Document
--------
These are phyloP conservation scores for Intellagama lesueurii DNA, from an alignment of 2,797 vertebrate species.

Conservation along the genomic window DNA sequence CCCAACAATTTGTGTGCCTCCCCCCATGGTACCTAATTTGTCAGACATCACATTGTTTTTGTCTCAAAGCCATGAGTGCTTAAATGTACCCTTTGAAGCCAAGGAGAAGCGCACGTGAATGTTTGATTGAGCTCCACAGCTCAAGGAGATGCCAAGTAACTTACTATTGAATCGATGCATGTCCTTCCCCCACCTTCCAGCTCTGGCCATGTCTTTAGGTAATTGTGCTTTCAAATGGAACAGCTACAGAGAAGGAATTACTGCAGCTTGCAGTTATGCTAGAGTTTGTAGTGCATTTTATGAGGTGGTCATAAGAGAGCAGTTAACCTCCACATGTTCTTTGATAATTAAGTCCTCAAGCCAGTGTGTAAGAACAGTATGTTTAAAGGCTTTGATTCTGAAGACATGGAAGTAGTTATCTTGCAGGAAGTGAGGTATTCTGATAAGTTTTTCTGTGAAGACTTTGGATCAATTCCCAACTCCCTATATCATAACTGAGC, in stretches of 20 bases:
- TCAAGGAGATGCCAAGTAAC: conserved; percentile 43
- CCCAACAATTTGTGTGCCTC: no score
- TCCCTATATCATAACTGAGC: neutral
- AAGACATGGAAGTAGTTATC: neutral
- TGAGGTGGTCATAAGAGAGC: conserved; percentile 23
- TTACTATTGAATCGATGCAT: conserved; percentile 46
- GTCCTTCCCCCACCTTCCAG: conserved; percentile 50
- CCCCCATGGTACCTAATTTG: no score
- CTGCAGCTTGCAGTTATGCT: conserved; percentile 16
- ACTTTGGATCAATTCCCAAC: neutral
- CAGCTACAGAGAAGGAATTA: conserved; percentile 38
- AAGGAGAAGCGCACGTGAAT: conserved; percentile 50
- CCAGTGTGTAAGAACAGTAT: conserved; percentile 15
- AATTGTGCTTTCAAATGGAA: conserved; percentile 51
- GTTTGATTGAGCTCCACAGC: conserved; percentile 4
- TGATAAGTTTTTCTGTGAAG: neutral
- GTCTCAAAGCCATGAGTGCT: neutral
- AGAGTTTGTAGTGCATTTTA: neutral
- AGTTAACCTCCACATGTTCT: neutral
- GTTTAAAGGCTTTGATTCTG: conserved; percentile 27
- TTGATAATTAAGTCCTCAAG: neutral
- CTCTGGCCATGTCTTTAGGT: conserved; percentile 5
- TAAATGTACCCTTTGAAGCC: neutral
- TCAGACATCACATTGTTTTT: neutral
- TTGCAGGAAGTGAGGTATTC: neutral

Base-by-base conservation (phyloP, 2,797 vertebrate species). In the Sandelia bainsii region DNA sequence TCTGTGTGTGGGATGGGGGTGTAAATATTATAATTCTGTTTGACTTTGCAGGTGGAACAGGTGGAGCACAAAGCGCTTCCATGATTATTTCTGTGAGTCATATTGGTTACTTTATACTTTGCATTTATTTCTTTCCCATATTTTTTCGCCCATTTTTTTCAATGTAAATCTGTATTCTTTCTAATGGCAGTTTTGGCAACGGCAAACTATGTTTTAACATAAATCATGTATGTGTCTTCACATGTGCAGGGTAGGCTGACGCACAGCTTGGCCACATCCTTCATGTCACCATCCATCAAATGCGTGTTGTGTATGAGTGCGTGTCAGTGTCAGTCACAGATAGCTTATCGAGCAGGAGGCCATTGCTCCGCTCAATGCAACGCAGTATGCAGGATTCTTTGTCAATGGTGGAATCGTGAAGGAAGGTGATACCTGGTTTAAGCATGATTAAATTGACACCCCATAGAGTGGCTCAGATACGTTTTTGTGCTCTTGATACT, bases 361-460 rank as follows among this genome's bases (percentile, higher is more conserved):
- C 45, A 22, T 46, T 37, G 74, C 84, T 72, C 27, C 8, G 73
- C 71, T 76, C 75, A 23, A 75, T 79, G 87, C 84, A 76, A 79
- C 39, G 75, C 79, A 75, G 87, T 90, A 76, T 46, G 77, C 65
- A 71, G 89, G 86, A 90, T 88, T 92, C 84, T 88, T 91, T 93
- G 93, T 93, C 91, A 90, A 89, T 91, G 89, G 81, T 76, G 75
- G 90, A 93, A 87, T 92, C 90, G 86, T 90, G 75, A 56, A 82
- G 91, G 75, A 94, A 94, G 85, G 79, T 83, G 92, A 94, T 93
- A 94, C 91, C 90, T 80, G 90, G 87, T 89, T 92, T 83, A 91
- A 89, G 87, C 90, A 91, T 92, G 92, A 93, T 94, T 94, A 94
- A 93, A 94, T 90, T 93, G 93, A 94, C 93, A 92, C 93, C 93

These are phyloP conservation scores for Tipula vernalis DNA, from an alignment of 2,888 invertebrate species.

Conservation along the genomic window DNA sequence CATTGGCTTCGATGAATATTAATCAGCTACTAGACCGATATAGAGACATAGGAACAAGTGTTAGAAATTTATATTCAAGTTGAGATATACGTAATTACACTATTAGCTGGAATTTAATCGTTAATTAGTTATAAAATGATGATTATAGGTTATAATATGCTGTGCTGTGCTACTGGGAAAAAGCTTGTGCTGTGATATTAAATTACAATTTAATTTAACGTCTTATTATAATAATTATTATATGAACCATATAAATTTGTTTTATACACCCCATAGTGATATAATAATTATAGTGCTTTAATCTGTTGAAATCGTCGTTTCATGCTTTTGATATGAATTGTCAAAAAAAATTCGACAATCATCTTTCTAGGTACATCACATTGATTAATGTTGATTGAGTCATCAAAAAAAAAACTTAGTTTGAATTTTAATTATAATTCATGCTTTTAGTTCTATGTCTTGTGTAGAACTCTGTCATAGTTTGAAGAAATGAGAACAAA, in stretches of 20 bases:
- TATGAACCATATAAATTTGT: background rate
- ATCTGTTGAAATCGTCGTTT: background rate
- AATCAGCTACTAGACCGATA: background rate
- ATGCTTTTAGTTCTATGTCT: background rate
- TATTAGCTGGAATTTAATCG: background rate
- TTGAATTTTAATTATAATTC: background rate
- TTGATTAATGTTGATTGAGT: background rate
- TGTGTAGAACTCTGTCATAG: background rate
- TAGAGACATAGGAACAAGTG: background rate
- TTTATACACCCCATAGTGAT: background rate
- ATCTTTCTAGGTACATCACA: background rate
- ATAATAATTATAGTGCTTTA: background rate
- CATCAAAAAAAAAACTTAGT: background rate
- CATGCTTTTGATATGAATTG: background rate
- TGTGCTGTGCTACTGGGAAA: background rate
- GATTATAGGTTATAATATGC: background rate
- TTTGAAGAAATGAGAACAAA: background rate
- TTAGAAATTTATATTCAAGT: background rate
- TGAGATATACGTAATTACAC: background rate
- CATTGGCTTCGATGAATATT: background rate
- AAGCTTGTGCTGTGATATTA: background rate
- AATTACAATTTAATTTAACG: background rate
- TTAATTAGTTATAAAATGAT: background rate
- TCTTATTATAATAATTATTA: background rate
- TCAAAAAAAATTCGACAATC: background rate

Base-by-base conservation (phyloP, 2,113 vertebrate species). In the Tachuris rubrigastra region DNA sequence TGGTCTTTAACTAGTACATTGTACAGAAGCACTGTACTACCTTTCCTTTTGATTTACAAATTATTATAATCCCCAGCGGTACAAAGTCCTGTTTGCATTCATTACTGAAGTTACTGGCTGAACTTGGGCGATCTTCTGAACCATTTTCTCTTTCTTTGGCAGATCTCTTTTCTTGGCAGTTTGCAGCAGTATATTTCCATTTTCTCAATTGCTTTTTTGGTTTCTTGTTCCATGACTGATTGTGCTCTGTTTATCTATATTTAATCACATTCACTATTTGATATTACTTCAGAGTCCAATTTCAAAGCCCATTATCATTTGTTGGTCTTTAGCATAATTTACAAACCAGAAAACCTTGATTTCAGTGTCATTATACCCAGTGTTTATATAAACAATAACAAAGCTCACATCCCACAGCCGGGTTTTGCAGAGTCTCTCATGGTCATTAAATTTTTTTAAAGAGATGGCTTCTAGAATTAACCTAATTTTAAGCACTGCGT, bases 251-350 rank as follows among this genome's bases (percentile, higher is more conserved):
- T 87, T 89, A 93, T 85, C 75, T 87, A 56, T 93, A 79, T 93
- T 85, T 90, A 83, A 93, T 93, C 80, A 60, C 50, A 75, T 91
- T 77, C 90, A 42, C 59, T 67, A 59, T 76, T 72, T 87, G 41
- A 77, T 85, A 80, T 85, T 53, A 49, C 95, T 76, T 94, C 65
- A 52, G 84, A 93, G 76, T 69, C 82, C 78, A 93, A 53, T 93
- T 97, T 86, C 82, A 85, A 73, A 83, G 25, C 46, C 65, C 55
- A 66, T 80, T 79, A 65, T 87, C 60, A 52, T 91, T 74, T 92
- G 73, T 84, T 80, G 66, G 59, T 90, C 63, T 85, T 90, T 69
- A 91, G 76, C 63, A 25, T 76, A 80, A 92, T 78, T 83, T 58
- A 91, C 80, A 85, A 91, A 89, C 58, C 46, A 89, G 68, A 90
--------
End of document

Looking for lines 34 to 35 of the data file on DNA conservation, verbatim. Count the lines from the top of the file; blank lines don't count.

- G 90, A 93, A 87, T 92, C 90, G 86, T 90, G 75, A 56, A 82
- G 91, G 75, A 94, A 94, G 85, G 79, T 83, G 92, A 94, T 93